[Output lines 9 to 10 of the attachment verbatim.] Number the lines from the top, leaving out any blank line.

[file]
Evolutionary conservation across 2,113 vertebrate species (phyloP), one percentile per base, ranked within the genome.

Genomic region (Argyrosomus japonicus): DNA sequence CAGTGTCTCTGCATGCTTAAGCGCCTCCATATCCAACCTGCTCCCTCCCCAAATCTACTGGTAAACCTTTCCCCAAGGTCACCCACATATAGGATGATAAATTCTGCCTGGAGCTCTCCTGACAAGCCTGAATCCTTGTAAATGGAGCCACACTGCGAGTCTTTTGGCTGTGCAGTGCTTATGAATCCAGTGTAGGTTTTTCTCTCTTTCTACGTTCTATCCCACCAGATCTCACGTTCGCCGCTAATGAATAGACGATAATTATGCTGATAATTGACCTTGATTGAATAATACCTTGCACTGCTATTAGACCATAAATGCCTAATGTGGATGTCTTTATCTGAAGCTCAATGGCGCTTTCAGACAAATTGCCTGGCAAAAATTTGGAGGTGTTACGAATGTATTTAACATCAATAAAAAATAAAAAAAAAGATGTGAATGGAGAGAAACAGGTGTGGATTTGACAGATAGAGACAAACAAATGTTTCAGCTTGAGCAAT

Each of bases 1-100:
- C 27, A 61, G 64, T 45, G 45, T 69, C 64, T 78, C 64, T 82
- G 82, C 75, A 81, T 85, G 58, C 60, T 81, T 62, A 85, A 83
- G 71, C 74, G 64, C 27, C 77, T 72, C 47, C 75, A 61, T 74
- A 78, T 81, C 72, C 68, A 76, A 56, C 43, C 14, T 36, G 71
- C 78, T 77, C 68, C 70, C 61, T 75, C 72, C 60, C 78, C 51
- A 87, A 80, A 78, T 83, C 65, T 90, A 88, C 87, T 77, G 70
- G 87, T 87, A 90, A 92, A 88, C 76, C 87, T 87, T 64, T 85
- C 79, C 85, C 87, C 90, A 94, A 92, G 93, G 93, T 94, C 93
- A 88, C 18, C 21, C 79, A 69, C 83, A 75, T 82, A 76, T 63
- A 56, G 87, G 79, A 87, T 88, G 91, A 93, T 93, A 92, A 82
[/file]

- A 87, A 80, A 78, T 83, C 65, T 90, A 88, C 87, T 77, G 70
- G 87, T 87, A 90, A 92, A 88, C 76, C 87, T 87, T 64, T 85